A Soft Approach to Hard Teaching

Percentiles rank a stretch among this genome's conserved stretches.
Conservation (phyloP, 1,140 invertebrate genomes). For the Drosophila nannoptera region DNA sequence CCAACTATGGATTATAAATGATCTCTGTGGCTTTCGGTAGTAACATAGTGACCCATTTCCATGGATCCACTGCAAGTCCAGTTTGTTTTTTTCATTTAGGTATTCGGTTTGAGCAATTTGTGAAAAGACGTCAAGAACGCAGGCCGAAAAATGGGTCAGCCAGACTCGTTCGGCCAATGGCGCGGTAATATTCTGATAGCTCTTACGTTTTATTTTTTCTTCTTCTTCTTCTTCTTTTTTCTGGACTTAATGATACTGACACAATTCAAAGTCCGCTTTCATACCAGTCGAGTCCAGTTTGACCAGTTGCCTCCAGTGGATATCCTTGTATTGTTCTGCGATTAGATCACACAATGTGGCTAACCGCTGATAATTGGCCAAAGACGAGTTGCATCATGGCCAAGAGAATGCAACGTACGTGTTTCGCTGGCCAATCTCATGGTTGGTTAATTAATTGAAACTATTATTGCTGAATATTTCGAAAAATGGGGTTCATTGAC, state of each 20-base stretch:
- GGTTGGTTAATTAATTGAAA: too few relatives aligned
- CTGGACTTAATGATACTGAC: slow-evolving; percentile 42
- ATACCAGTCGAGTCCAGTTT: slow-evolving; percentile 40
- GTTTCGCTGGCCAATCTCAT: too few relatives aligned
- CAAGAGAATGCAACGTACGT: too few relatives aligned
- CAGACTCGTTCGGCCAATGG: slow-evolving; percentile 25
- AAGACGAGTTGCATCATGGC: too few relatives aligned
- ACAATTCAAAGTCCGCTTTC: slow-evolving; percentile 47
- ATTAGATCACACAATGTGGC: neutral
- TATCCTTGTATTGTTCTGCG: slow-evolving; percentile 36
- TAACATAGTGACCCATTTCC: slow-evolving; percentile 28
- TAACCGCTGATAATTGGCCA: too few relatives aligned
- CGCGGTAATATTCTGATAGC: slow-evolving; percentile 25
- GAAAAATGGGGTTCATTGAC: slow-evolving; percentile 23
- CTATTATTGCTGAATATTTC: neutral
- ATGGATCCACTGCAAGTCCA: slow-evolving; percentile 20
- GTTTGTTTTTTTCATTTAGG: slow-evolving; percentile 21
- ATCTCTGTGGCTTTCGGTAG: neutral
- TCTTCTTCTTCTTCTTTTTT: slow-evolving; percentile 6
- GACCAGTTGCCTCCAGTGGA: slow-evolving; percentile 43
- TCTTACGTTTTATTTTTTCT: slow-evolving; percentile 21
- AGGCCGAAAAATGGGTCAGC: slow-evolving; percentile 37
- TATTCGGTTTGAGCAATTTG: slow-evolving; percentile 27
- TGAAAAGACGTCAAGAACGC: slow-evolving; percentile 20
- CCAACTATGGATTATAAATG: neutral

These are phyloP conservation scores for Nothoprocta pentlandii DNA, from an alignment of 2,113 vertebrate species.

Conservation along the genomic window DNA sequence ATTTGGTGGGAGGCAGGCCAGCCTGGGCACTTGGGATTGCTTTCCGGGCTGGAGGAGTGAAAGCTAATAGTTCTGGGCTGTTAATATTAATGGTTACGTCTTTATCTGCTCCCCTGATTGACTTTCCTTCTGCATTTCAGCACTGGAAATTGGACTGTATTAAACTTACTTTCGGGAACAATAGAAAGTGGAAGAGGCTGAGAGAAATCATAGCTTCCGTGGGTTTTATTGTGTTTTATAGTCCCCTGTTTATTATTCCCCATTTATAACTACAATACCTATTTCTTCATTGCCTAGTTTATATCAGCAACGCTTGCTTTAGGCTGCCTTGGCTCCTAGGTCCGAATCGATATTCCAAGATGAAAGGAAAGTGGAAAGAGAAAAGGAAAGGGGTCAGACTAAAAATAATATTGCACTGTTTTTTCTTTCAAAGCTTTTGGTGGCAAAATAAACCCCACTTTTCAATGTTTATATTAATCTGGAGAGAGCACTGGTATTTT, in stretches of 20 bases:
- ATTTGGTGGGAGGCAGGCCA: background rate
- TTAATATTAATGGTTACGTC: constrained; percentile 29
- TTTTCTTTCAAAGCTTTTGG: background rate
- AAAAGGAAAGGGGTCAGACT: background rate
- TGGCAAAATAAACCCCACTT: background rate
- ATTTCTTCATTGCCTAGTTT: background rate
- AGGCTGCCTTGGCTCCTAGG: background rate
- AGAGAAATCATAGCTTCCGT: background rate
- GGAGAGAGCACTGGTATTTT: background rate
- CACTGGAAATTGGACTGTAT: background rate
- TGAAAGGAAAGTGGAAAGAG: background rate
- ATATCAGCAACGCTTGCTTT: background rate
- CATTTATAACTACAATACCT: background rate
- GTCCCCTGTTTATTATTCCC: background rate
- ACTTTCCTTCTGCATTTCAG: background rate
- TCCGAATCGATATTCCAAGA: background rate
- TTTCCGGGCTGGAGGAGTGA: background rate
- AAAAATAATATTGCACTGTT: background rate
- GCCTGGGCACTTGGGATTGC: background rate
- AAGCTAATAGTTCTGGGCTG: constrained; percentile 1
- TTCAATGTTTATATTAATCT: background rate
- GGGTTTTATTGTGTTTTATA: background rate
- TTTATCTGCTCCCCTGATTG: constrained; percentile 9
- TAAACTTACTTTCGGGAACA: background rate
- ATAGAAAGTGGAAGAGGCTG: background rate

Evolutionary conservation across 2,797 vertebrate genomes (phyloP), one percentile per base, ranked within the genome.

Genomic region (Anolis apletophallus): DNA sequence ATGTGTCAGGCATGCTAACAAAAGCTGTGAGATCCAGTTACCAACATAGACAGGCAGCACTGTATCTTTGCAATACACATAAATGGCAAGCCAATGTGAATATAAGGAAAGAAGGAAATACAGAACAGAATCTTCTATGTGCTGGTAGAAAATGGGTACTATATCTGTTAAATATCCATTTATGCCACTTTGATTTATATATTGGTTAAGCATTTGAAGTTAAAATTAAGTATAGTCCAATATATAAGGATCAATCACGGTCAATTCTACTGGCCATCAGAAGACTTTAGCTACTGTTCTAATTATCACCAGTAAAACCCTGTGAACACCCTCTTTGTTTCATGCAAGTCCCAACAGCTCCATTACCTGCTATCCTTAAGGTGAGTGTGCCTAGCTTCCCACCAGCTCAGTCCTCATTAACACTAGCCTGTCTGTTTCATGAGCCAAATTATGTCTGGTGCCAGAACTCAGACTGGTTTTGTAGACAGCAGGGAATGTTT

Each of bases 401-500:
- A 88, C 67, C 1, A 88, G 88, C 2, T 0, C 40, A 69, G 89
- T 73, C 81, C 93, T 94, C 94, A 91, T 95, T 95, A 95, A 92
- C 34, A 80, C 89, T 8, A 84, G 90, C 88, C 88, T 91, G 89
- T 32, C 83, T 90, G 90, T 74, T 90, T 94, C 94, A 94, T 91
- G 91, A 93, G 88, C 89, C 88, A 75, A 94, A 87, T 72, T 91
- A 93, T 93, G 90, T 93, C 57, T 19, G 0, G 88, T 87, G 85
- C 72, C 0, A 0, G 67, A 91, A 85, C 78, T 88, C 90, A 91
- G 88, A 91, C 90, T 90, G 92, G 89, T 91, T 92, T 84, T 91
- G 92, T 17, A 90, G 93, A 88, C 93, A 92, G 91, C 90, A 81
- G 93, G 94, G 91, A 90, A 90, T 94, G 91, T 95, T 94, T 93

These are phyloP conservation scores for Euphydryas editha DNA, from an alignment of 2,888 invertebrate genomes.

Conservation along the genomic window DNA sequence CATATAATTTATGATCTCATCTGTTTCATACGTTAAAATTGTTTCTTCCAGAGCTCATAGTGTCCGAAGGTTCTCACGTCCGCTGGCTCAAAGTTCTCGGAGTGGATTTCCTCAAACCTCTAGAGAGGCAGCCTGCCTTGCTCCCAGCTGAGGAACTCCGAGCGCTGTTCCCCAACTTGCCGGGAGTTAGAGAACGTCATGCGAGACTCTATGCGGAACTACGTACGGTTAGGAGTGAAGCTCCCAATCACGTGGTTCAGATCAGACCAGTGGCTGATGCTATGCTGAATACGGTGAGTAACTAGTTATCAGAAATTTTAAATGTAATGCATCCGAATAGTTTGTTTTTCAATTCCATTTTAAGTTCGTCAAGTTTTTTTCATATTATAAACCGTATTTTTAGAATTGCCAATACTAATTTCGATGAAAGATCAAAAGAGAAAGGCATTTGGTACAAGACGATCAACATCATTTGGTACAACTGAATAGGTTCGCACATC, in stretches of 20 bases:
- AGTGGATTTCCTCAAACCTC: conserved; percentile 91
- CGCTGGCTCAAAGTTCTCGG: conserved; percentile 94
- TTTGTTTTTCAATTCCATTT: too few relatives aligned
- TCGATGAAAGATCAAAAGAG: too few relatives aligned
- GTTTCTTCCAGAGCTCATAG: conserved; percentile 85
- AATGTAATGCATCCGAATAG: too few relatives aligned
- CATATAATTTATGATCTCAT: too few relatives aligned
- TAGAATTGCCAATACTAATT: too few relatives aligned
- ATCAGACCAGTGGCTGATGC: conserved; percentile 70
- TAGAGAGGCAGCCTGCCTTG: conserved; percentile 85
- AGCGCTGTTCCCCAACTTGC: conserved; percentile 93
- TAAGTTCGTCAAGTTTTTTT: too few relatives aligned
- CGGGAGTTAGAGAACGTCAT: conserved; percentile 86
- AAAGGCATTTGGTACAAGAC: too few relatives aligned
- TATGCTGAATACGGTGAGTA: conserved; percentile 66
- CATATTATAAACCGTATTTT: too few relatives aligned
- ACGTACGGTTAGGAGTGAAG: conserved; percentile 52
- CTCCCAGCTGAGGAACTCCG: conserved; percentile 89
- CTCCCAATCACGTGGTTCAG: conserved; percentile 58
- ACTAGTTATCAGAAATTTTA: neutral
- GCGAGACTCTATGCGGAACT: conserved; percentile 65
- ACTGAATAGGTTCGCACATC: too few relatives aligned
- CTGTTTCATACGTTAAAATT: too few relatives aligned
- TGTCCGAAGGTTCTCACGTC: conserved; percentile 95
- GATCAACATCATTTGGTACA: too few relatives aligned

By my second year of teaching, my theater classes that met on the old, raised stage at Dawson High, a school north of Chicago, were packed, and sometimes the auditorium fi lled with visitors as well. Visitors consisted of other students who either wanted to watch my class or to miss their own. When the classes functioned, kids did credible work that went beyond acting. One student, Lily, said to me, “In your class people can be themselves, it’s like a home.” My belief that students should be themselves had drawbacks too. In my afternoon acting class, on a Friday in the dead of winter, Antonio LeBlanc mooned me and I, enraged, charged after him down a series of hallways. Later, he and I ended up in a meeting with the dean and his parents in The Offi ce. In my fi rst year of teaching, I had the strange feeling that it was not Antonio who was in trouble, but me.